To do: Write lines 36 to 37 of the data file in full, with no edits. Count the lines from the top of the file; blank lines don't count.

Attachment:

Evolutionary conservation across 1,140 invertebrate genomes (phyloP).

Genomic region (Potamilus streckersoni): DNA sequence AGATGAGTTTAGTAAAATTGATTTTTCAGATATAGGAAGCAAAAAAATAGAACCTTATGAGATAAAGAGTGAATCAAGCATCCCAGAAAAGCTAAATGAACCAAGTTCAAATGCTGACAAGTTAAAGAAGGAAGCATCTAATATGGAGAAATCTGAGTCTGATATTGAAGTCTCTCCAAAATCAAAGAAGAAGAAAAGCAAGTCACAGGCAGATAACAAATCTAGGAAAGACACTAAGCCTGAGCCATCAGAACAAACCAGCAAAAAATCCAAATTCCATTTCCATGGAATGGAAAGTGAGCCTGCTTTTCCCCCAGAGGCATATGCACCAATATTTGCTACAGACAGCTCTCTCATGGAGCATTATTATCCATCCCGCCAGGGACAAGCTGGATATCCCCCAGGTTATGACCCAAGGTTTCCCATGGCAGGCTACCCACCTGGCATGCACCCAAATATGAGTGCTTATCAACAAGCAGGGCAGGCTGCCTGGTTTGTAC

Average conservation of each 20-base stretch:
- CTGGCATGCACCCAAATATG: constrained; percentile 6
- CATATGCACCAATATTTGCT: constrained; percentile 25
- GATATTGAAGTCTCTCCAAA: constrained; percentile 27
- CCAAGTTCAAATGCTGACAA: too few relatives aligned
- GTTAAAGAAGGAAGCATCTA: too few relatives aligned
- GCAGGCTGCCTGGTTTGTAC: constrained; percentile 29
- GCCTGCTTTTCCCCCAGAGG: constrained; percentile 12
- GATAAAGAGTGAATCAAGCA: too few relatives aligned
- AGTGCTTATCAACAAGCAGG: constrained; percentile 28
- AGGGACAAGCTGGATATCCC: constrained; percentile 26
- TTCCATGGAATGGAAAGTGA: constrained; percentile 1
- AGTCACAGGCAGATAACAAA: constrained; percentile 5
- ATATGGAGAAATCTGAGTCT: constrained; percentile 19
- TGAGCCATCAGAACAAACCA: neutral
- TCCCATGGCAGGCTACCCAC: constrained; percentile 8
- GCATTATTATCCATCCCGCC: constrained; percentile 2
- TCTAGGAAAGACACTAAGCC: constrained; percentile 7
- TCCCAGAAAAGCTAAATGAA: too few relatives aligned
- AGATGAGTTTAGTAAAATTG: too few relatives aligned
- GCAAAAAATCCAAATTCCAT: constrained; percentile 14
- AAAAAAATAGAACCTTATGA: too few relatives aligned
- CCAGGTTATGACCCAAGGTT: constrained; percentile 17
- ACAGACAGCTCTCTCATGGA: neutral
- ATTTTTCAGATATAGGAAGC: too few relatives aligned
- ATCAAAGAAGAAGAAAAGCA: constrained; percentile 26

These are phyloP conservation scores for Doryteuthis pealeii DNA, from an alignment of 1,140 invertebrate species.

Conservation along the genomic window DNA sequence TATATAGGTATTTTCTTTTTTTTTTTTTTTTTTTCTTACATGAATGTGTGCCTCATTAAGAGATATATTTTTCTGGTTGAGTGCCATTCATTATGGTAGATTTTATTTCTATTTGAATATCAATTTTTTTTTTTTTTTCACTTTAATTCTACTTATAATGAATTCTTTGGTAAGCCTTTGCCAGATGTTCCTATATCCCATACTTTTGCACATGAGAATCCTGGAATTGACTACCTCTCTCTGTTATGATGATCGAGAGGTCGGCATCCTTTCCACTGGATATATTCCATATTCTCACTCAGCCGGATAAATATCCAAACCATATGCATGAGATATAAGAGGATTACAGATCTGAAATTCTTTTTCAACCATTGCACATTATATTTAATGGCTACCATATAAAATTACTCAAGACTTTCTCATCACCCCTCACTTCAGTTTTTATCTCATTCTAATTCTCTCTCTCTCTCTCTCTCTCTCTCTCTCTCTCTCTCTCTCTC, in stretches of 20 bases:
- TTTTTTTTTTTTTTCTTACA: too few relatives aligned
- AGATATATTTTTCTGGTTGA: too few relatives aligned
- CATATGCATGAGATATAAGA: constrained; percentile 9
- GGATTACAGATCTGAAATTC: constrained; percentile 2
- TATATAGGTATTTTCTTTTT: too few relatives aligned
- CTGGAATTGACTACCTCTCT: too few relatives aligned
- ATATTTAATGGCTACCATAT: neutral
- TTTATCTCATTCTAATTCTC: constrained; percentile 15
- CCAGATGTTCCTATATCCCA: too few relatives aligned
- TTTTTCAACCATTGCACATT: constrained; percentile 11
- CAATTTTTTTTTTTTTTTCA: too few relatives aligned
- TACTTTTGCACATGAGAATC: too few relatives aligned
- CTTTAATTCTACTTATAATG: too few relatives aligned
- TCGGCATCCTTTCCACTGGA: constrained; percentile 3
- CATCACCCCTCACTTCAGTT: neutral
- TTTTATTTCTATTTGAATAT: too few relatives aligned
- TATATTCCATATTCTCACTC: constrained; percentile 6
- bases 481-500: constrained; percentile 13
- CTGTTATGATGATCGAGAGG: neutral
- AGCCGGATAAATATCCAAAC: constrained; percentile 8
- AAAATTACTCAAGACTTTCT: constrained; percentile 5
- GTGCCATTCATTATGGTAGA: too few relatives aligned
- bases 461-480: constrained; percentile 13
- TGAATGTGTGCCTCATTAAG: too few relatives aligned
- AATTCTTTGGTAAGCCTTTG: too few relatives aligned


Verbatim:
- CTGGAATTGACTACCTCTCT: too few relatives aligned
- ATATTTAATGGCTACCATAT: neutral